Chef Araldo De Vitis, who previously worked at St John Bar and Restaurant, has come up with a small menu of delicious tasting dishes to match the wines. The menu was well thought out and included simple delights such as a selection of bruschetta that featured cherry tomato with rocket and oregano which offered freshness and bite, and spreadable “Ventricina di Campotosto” salami with broad beans and pecorino which was rustic and hearty (£3.80).

Tomato bruschetta

Tomato bruschetta

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Soif

Soif is owned by the same group who own Terroirs. When I visited Terroirs in 2009 shortly after it opened, I thought it to be one of the most exciting wine bar and restaurants to grace the London stage. Well priced, heartfelt, rustic French cooking in an atmospheric central London location – what could be better? The offerings of ‘natural’ wines at decent prices worked a charm too. The wine bar and restaurant was obviously so successful that it spawned a second, Brawn in East London, and then the third, Soif in South London.

Like Terroirs, Soif offers a reasonable range of tasting portions for sharing and main sized meals, as well as a selection of ‘natural’ wines. We started with the charcuterie platter (£12.50) of pork terrine, rillette and Toscana salami. I loved, loved, loved the rillette at Terroirs and so this was the part of the platter that I was looking forward to the most. Instead I found the version at Soif to be overly fatty and not particularly enjoyable with a disproportionately high ratio of fat to meat. The terrine on the other hand was meaty and flavoursome. The salami was also good.

Charcuterie selection

Charcuterie selection

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28-50 Wine Workshop and Kitchen

28-50 Wine Workshop and Kitchen, a wine bar and restaurant, is the brainchild of sommelier Xavier Rousset, one of the men behind the critically acclaimed one Michelin starred Texture which he owns with head chef Agnar Sverrisson and where I had a thrilling meal recently. The restaurant is so named as most of the world’s vineyards, in both the Northern and Southern hemispheres, are located within these latitudes. Rousset is a master sommelier with a string of awards to his name including the accolade of winning Ruinart UK Sommelier of the Year at the tender age of 22. It therefore seems fitting that Rousset would open up a wine bar and call it 28-50 Wine Workshop and Kitchen.

I had such a thrilling meal at Texture recently I felt inspired to try 28-50 Wine Workshop and Kitchen. Despite its association with Texture, 28-50 Wine Workshop and Kitchen isn’t a Michelin starred restaurant. Rather what it purports to offer is decent French fare and a range of good wines at reasonable prices. 28-50 Wine Workshop and Kitchen has a choice of 15 red and 15 white wines by the glass, carafe and bottle. But most impressively, the wines by the glass include a 75ml option (from £2.15 to £20 for a 75ml glass), the beauty of which is the opportunity to try oodles of smaller glasses of different wines for less money than what you might otherwise have had to spend.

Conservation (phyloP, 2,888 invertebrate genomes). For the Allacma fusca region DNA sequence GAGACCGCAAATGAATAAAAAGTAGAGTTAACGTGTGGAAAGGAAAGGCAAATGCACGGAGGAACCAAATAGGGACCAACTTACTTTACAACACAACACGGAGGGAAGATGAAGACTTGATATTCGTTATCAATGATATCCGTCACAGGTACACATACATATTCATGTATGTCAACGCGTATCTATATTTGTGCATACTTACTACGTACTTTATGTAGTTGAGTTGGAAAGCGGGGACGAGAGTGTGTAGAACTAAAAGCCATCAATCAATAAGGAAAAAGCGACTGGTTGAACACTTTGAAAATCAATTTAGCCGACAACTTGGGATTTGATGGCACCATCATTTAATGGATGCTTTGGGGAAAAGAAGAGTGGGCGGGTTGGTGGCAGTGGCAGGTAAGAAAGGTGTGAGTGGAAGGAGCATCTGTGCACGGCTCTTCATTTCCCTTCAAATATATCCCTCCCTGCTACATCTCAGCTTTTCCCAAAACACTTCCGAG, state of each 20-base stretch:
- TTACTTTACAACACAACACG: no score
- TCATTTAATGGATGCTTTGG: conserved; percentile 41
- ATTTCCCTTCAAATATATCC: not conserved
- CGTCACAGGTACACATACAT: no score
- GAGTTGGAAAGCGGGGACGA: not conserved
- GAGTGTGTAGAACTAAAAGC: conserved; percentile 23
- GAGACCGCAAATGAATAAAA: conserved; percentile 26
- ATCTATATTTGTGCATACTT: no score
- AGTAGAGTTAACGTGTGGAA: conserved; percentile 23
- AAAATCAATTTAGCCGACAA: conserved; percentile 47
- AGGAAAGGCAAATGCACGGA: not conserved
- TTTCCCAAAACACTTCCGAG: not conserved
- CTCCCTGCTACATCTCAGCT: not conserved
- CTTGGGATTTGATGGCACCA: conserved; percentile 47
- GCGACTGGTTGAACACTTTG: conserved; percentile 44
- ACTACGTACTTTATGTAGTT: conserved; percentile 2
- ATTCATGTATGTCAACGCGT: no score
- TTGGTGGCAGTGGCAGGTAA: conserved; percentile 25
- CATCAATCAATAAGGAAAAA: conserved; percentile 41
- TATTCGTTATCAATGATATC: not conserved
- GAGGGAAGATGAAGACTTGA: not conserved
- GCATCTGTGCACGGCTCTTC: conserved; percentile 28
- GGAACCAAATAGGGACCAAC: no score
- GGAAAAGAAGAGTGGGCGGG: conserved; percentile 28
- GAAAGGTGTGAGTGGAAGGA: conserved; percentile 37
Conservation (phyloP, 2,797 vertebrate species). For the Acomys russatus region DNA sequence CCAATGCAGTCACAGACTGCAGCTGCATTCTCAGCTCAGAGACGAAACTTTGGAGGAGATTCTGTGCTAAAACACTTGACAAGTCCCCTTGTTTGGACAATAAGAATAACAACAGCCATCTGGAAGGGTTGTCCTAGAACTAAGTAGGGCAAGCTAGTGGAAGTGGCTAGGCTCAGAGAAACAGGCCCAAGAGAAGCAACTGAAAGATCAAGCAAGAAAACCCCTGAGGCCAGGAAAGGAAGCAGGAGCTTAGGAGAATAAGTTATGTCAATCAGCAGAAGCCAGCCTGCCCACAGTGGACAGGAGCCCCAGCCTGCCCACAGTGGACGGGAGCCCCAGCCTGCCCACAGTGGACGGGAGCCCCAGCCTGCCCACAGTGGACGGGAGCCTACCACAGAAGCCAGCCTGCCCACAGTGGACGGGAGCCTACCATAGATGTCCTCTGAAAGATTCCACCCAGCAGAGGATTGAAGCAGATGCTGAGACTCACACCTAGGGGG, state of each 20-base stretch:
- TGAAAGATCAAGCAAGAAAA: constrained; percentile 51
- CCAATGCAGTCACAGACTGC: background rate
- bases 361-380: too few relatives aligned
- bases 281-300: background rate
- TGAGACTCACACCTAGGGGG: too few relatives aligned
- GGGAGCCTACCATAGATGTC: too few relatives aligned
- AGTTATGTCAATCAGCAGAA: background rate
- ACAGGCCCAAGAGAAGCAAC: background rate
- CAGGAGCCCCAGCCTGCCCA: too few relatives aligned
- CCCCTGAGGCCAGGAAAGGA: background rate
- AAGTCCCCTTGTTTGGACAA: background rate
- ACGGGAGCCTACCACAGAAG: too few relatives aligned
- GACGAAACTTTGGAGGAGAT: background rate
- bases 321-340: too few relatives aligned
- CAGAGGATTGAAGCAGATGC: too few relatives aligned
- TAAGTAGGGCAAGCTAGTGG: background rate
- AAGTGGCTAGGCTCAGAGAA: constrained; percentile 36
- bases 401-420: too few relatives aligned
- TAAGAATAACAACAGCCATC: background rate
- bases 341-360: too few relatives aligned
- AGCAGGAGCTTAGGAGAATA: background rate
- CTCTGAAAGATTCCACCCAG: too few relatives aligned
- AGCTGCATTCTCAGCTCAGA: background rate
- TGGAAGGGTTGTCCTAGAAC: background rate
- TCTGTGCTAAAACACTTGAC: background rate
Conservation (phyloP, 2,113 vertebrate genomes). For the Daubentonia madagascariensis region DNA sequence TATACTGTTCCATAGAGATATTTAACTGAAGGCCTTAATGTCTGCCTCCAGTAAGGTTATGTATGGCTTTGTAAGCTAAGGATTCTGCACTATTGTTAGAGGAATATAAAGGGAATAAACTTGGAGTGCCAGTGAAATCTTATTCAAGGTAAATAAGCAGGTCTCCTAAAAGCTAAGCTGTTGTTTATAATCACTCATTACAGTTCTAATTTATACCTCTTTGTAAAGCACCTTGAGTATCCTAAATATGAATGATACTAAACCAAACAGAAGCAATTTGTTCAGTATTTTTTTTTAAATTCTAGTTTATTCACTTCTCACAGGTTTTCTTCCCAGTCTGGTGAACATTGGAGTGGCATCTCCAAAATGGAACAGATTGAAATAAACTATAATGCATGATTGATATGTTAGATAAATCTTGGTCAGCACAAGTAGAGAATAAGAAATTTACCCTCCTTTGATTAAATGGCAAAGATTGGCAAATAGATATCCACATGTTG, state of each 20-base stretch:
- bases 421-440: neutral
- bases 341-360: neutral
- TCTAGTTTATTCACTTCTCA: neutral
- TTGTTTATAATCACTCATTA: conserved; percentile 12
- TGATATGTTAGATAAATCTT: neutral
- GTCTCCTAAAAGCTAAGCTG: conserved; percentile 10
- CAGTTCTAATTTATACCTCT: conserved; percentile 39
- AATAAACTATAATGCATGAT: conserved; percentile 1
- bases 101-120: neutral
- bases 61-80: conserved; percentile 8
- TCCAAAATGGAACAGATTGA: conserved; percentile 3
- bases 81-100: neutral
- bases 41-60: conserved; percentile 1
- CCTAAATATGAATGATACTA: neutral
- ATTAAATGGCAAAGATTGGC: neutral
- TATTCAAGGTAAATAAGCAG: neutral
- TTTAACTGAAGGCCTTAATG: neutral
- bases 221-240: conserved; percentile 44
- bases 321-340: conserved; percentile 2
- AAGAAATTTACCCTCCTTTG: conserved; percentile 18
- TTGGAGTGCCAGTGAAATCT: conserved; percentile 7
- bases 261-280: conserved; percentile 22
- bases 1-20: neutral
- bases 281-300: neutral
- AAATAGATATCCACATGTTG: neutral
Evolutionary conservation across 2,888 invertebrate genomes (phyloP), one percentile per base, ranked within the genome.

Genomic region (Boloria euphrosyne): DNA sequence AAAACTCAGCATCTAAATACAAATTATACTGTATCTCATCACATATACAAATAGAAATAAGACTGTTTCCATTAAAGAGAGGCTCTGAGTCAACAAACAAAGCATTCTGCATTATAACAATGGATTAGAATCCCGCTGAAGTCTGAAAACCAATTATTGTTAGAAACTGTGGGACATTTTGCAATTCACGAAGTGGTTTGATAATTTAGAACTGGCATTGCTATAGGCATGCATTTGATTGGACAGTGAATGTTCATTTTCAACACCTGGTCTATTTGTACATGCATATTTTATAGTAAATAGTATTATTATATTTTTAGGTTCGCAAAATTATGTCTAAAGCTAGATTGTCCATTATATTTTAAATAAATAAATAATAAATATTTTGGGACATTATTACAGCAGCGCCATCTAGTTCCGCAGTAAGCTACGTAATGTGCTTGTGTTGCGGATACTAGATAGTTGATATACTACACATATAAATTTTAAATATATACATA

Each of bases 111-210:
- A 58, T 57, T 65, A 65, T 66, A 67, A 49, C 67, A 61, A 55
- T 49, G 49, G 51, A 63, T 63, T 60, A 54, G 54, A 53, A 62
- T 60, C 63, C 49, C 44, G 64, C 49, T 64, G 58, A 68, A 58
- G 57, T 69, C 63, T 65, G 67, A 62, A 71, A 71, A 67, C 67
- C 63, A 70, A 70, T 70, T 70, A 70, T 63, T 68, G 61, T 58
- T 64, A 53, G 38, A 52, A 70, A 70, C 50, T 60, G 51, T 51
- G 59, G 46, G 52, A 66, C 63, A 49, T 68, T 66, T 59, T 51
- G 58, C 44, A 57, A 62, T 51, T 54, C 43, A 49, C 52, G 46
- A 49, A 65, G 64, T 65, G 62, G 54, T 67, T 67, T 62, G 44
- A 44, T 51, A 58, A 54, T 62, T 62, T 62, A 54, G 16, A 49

A foie gras and chicken liver parfait was wonderfully creamy, but it lacked a decent liver flavour and was more texture than taste. The accompanying peach chutney, with its rustic characteristics, worked well with the parfait. Less successful was the accompanying pickles which were so acidic that they were difficult to eat.

Foie gras & chicken liver parfait

Foie gras & chicken liver parfait

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Vinoteca Marylebone

Vinoteca Marylebone is the sister restaurant of the original Vinoteca wine bar and restaurant in Farringdon. It opened in November last year, but unlike Brawn, the sister restaurant of that other well known wine bar, Terroirs, it has barely registered on the Richter Scale of restaurant openings. I found out about it purely by chance. Thinking I would go to the branch in Farringdon, I stumbled across the details of the Marylebone branch when I went onto the Vinoteca website. Despite the lack of PR fanfare, the restaurant is already doing a thumping trade. It was packed during our visit and justifiable so. Its concept is simple – good, seasonal food, in an ever changing menu, matched with one of the 25 wines that are available by the glass. There are also 280 reasonably priced bottles to choose from.

Vinoteca Marylebone is cosy and intimate. It does not take reservations, but there’s a bar area to drink at while you wait. Due to the lack of carpeting and rugs on the floor, its only drawback was that it was incredibly noisy which made conversation a little difficult. But this can also be construed as fantastically atmospheric.

We started with a heavenly smoked eel with celeriac and apple remoulade and wheaten toast (£8). The eel was delicate, succulent and lightly smoked, and the creaminess of the deftly made remoulade was a perfect match. There was a hint of sweetness in the well-made, flavoursome bread which made this dish all the more appetising. The suggested wine, an Austrian 2009 Kamptal Gruner Veltliner ‘Kies’, Kurt Angerer (£4.50 for 125ml) was a great accompaniment.

Smoked eel

Smoked eel